Well-travelled IT professionals miss out on tax refunds

Less than five percent of Australian enterprises bother to claim VAT (value-added tax) refunds after travelling to Europe each year.

In an industry as well-travelled as IT, this amounts to millions of dollars lost each year simply because IT professionals do not bother to recoup their money.

VAT Refund director Geof Harland estimates Australian businesses leave behind a staggering $2.6 billion each year because organizations are unaware of the reimbursement processes.

IT professionals travelling to Europe for conferences, trade fairs, or similar events are forced to pay tax on registration fees, hotels and other travel expenses in each country they visit.

It is similar to the 10 percent GST in Australia but is as high as 25 percent in Sweden or 17.5 percent in the United Kingdom (UK).

But this tax which is paid by Australian travellers in each country across Europe can be recovered if a claim submission is made by a specific deadline, usually within six months.

"VAT is like an invisible tax and with business travel costs becoming increasingly expensive, most people don't realise that they are entitled to reclaim VAT and can therefore keep their travel costs down," Harland said.

"From large corporations to sole-traders, every eligible refund entitlement is worth pursuing."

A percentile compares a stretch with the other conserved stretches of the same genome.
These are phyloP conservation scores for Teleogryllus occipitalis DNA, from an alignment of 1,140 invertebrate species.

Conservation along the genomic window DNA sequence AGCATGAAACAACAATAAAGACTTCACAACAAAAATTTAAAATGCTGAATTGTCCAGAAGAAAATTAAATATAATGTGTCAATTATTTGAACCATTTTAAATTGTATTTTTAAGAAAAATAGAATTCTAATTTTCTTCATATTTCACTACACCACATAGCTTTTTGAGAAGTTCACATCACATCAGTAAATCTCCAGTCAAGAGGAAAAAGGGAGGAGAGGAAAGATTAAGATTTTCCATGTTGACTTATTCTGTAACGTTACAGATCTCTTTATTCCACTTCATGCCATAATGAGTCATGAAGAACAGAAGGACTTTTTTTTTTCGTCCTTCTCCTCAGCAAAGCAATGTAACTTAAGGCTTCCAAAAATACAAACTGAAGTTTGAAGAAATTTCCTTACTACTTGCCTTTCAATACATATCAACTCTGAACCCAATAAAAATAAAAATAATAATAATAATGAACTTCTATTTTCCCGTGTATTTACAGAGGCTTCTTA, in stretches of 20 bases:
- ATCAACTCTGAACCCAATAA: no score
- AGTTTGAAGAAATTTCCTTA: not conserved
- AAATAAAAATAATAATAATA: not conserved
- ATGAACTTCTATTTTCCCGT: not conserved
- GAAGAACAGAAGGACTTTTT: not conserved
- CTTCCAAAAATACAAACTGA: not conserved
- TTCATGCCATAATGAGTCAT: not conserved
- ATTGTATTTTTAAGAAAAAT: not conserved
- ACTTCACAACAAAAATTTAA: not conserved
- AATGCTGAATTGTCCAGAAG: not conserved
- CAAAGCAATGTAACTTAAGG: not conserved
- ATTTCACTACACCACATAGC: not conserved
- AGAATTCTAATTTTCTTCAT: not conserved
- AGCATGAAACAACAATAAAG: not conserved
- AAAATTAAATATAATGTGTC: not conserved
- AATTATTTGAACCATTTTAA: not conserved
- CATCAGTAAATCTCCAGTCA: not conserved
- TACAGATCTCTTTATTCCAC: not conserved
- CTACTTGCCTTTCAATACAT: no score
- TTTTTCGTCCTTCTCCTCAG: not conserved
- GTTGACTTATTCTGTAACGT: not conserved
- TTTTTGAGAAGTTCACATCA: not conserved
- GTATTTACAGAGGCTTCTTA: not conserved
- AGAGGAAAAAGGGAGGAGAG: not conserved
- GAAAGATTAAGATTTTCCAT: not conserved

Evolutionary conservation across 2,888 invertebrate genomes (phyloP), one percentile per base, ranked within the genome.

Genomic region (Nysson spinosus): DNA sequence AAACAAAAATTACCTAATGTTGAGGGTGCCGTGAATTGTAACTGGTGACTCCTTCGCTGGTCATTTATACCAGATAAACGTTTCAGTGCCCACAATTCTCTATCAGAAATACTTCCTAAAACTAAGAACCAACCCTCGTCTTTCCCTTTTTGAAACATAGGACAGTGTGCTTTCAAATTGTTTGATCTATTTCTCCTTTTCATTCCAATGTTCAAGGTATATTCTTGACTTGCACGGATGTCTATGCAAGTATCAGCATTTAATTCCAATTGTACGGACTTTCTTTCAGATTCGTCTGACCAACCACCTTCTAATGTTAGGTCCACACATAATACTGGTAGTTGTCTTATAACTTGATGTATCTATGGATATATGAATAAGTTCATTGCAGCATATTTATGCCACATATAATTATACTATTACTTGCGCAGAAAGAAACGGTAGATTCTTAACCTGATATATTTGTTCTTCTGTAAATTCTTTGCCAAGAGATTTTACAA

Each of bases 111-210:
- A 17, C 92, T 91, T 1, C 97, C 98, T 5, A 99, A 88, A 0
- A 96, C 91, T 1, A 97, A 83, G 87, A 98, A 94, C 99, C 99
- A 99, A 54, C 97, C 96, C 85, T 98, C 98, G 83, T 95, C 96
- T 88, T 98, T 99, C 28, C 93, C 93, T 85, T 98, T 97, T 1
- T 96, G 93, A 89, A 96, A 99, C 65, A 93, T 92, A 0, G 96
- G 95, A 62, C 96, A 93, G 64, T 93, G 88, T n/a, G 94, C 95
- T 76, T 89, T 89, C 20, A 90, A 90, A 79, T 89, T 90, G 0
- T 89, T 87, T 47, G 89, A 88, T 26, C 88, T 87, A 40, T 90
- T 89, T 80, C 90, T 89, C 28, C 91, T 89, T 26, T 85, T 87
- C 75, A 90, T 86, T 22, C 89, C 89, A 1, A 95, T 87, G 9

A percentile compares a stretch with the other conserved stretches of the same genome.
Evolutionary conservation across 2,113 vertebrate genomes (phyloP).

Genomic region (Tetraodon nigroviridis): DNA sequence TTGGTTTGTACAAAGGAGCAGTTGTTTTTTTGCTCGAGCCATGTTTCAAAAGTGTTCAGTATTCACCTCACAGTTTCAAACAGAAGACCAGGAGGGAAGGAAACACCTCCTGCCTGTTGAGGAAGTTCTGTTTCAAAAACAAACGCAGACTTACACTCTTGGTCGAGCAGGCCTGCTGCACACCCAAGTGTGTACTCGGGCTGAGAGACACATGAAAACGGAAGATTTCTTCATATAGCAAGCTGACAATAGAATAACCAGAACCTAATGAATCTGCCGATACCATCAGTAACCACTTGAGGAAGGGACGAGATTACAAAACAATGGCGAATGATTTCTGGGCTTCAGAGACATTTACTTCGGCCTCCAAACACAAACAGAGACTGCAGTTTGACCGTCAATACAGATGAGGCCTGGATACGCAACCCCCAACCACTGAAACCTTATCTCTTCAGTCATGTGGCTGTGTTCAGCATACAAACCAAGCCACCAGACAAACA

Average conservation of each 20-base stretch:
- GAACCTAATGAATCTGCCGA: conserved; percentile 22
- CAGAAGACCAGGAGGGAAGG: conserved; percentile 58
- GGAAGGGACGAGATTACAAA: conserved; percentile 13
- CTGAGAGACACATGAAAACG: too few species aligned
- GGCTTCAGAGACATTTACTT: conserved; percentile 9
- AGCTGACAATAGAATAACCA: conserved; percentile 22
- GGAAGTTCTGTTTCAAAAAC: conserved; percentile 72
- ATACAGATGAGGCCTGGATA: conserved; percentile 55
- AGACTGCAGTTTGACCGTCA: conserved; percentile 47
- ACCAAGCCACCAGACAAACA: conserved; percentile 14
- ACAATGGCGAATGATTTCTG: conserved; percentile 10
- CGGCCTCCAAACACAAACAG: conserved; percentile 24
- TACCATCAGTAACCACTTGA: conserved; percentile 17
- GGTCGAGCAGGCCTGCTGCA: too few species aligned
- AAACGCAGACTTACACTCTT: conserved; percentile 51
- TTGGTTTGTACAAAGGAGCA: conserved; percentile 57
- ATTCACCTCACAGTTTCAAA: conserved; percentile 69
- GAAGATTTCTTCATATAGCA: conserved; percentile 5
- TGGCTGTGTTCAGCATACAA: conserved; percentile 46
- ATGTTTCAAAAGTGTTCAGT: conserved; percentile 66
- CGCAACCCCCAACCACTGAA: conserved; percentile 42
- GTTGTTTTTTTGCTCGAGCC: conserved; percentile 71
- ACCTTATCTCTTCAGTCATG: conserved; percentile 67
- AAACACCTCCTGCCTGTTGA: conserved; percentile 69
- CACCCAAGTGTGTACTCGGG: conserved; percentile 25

To be eligible to claim VAT, IT professionals need to have travelled in European countries, spent money on a legitimate business expense such as conference costs, accommodation, meals, or car rental and have kept the original receipts.

Most organizations do not bother to get reimbursed because each European country has its own reclamation process which can make claims complicated, according to Harland.

"Let's face it, the European taxation authorities do not have a vested interest in making the rules uniform throughout, but once you know the systems, it's quite easy for claimants to follow and of course highly beneficial to recoup your money," he said.

Currently, it is the one-man band or smaller organization that is more likelyt to seek out a refund with "apathy" stalling refunds by enterprises.

"I have been preparing refunds for 14 years and the pattern has never changed in this entire time; four out of five business travellers don't even bother," Harland said.

"It isn't just Australia that is lax, the situation is the same in America, Canada and other countries."

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